one-third of patients experienced substantial weight loss in the first ten
months after starting antiretroviral therapy, research has shown. Leading American and Tanzanian
researchers warn that healthcare workers in resource-limited settings need
to be on the look out for the ill effects of anaemia, malabsorption and
malnutrition in patients starting antiretroviral therapy (ART).
months after starting ART, the median weight gain among 19,000 HIV-infected
adults in Dar es Salaam, Tanzania, was 2.5 kg (IQR:0.2-5.0). Yet close to 4000
people (21%) lost weight, and 1520 (8%) had a significant weight loss (greater than
or equal to 5% of their weight), researchers report in the advance online
edition of AIDS.
who were underweight at the start of ART were less likely to lose weight than
those of normal or above-average weight, and they also gained the most weight after
starting treatment (a mean of 10kg in the first year, compared to 3kg for
patients who were classified as obese).
symptoms – including loss of appetite, nausea and/or vomiting, and difficulty
breathing – were all independent predictors of weight loss, three months after
starting ART in this cross-sectional and longitudinal analysis.
socioeconomic status and being younger or older than those aged 30 to 49 were
associated with a higher risk of long-term significant weight loss, while being
female had a lower risk.
the introduction of ART, wasting and/or weight loss were among the most
frequent AIDS-defining conditions and strong predictors of death and disease.
factors contribute to HIV-related weight loss. The inability to digest and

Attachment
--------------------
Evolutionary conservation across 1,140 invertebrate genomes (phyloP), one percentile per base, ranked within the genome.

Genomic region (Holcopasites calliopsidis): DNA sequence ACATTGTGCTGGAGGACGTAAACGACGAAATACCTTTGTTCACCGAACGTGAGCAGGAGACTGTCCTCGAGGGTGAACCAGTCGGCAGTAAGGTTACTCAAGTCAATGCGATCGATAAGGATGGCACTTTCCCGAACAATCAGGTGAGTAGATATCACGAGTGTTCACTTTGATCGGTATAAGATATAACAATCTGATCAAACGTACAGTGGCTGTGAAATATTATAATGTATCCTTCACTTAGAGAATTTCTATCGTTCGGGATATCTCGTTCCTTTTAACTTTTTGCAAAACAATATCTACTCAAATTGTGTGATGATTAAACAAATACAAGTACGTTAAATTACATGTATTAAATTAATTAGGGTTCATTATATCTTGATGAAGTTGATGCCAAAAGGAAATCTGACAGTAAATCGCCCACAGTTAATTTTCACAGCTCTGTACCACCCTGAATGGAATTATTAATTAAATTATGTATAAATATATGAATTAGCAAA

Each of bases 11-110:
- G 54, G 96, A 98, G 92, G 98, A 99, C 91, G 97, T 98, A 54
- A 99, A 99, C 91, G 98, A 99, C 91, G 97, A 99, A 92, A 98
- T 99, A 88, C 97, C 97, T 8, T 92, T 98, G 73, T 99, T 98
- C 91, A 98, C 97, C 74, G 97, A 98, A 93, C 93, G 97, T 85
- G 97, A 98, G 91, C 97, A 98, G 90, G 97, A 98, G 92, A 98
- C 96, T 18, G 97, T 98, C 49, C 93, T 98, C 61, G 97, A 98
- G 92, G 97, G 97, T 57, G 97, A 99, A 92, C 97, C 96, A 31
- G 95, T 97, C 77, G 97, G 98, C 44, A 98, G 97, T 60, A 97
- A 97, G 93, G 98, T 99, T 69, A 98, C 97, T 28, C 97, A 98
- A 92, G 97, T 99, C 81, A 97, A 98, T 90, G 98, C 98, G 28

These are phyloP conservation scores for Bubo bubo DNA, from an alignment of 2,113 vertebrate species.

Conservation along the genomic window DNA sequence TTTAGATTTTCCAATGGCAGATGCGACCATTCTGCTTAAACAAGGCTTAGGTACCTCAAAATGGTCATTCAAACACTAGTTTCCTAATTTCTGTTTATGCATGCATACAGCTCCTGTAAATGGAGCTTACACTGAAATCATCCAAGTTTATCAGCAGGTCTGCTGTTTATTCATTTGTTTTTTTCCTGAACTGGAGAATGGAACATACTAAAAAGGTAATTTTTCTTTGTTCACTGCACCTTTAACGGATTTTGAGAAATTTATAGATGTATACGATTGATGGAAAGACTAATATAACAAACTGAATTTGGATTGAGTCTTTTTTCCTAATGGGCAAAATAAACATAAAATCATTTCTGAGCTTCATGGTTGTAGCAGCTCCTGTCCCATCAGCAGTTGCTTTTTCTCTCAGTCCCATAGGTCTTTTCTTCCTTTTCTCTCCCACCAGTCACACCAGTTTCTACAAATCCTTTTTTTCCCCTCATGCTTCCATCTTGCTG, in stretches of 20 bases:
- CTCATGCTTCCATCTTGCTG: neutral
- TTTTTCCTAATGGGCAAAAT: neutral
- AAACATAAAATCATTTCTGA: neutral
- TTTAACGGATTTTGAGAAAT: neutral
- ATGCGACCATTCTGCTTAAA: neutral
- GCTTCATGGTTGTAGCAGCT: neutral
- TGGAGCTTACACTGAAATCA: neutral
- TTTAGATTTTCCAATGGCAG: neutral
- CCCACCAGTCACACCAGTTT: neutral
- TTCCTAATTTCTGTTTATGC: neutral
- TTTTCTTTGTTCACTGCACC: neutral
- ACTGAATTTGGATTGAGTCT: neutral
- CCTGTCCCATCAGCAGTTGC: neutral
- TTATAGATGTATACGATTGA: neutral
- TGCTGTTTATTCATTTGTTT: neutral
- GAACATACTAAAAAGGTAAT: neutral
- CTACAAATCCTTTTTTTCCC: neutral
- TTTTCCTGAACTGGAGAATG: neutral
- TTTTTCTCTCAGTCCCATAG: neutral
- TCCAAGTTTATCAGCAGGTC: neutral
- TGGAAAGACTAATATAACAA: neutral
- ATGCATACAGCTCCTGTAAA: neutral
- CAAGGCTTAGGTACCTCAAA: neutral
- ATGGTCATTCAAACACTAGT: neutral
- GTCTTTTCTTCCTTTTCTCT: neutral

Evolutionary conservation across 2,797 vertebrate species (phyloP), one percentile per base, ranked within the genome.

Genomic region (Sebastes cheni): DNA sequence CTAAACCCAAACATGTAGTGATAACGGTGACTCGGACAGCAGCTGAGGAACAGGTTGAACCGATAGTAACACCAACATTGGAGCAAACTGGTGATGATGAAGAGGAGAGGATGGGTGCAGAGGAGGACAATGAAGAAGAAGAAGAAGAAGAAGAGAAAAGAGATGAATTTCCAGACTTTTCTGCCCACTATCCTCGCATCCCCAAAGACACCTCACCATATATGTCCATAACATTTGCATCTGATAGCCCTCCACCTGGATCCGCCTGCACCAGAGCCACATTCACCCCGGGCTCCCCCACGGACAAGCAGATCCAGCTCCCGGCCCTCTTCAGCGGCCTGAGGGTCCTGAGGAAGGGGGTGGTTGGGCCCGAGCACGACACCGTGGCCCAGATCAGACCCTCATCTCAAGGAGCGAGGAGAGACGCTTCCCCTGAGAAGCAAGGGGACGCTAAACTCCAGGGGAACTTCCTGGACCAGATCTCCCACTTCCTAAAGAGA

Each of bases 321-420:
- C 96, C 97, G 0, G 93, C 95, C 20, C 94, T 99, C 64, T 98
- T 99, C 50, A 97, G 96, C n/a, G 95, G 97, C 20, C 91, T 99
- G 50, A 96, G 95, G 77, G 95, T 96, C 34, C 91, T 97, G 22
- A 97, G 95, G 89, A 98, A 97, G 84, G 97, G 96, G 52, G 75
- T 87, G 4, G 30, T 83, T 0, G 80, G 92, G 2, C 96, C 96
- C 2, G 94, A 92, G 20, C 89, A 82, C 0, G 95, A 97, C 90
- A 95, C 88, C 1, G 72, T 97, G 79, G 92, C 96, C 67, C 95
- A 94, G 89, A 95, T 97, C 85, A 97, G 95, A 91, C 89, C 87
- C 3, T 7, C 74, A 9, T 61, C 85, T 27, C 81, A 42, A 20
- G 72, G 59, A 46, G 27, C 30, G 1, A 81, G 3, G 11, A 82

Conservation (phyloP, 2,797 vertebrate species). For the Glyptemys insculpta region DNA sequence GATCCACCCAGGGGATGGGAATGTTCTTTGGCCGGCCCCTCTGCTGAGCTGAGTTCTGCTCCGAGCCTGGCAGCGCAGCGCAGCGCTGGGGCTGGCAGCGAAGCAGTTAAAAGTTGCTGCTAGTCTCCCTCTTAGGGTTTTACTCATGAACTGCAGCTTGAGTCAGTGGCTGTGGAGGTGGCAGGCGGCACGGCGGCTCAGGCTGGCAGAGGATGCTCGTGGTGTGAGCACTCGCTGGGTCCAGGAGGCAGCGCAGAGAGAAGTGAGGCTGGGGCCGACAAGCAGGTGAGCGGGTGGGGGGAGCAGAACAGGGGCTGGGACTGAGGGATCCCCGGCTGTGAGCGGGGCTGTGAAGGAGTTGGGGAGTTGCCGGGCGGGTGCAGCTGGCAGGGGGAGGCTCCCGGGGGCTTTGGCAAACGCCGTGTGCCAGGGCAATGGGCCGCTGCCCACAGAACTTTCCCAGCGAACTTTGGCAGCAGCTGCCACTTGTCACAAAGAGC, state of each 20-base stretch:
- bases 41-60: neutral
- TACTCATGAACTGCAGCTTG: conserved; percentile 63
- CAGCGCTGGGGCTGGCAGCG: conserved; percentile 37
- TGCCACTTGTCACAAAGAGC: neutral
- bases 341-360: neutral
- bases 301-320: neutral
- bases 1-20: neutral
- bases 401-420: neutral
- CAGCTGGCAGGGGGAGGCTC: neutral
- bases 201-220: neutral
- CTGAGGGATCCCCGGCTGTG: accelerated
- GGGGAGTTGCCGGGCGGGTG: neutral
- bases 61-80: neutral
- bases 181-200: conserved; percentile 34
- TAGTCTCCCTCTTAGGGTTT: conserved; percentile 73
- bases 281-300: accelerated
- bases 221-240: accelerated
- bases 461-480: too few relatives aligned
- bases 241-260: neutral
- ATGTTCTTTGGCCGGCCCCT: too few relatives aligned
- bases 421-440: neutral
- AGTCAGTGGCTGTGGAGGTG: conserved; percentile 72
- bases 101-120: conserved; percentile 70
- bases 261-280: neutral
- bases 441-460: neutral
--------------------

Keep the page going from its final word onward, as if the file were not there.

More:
absorb food nutrients (gastrointestinal malabsorption), often indicated by
diarrhoea, is a suggested major cause.
authors cite Nutrition for Healthy Living (NFHL), a longitudinal study from
1995 to 2005 of HIV-infected adults in the greater Boston
area of the United States,
as showing that – even in the era of effective HIV treatment – malabsorption still contributes to weight
addition, a decreased intake of calories due to neurological and/or psychiatric
problems, or oral symptoms making eating and/or swallowing difficult,
contribute to and/or exacerbate malabsorption.
spite of the positive benefits of ART, weight loss is still an independent
predictor of HIV disease progression and death.
authors note that most published studies have focused on resource-rich settings with small sample sizes; few have looked at predictors of
weight change after starting ART with some only looking at factors contributing
to weight gain.
the authors chose to look at those factors predicting significant weight loss
after starting ART in a large cohort of HIV-infected adults in a resource-poor
setting in the short term (three months) and long term.
November 2004 to December 2009, 21,987 HIV-infected adults started ART and were
followed for at least three months in US PEPFAR-supported HIV care and
treatment clinics in Dar es Salaam, Tanzania. After excluding those who had
previously been on ART, pregnant women and those without body mass index (BMI)
or weight data at the start of ART, the final sample size was 18,956.